Joining the West Midland’s team Cradley Heath in 1965 must have offered some travel relief although it seems moving from teams that were members of the Provincial League to one that was in its first year of British League racing did prove difficult for Chris as it did for many of the Heathens team. However the following 1966 season, although proving difficult still for the team as a whole, but not for Chris as his performance improved considerably achieving a maximum in May at Belle Vue his results continuing to improve throughout that season at which he was ever present achieving a points average of 6.45 and 1967 also proved a season of improvement for Chris who in this season managed two maximums and a points average of 6.88.


1968 and the Cradley Heath Heathens had improved throughout with Chris continuing his strong riding style to good effect creating much excitement amongst the home supporters who were angry and disappointed when Christopher Julian was sent to race for Newport by the Rider Control board. (For those who are not in the know the Rider Control board was an attempt to make sure that no one team became too strong and to achieve this end they moved riders about at the beginning of each season in an attempt to keep the teams as even as possible – this is no longer done in this way)  Chris spent two seasons with the Newport team before returning to Exeter – remember Exeter where Chris first started his speedway career riding second half sessions at the Exeter track.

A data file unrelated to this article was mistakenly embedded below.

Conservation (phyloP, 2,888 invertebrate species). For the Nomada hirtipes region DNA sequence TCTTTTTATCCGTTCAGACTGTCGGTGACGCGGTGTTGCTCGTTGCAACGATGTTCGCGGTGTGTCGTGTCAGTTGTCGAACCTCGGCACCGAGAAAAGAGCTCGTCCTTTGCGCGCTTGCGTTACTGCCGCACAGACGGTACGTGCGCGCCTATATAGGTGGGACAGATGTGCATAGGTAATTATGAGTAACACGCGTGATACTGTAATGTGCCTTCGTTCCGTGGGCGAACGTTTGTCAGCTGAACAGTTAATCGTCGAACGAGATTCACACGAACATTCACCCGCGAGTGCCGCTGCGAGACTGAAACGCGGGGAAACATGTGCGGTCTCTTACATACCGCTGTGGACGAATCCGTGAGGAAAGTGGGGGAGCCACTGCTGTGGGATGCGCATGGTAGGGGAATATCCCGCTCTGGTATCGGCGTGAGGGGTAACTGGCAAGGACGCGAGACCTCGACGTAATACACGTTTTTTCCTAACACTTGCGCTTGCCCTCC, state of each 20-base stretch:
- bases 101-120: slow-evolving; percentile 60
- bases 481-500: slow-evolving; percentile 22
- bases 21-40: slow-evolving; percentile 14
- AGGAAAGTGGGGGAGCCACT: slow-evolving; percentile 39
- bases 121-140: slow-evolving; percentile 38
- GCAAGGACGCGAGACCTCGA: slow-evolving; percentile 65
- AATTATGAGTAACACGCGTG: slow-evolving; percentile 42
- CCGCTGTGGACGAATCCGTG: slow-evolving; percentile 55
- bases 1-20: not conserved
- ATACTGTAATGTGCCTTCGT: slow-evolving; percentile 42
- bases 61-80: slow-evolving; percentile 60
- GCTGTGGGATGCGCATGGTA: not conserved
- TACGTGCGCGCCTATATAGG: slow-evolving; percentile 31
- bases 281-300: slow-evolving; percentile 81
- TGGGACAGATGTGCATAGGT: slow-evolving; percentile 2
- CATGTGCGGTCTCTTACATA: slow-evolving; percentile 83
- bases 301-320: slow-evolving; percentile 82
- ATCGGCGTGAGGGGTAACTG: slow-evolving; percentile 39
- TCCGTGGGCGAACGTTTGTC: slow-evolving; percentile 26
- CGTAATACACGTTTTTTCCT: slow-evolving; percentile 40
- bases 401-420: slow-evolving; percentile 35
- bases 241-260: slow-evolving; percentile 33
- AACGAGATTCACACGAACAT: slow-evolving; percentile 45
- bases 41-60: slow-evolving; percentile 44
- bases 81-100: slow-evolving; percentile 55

Chris remained at Exeter for, as things turned out, the longest continuous period with one team in the whole of his career, moving to ride in the British League Division One for Exeter Falcons for the 1970 season until retiring at the end of the 1974 season only to be coaxed back for 12 matches during the 1975 season. During his time with Exeter he had a points average of around 5.5 not at all a bad point at which to decide to retire although before finally doing so he spent a brief time with the Second Division side of Mildenhall.


1975 proved to be Chris’s last speedway season retiring from the sport in his late 30s no doubt to the disappointment of speedway spectators for whom his flat-out ‘take no prisoners’ style was appreciated well it was by the home supporters anyway but not sure that the same could be said of his fellow riders who may have been pleased not to have to face the 16 stone flying Cornish Express any more. I would like to think that may be Chris retired to fully indulge in the design, manufacture of something called a Giro-copter, something that to me from the photos I have seen to resemble an air born speedway bike, I say I like to think that this activity was his all involving passion because in 1997 he died when he crashed his Giro-copter and it would be good to think that he was enjoying his life to its end at, sadly, only 60 years.

Chris Julian

By Jackie Hodkinson
Cradley Photos kindly supplied by
John Somerville
and Newport by
Robert Rogers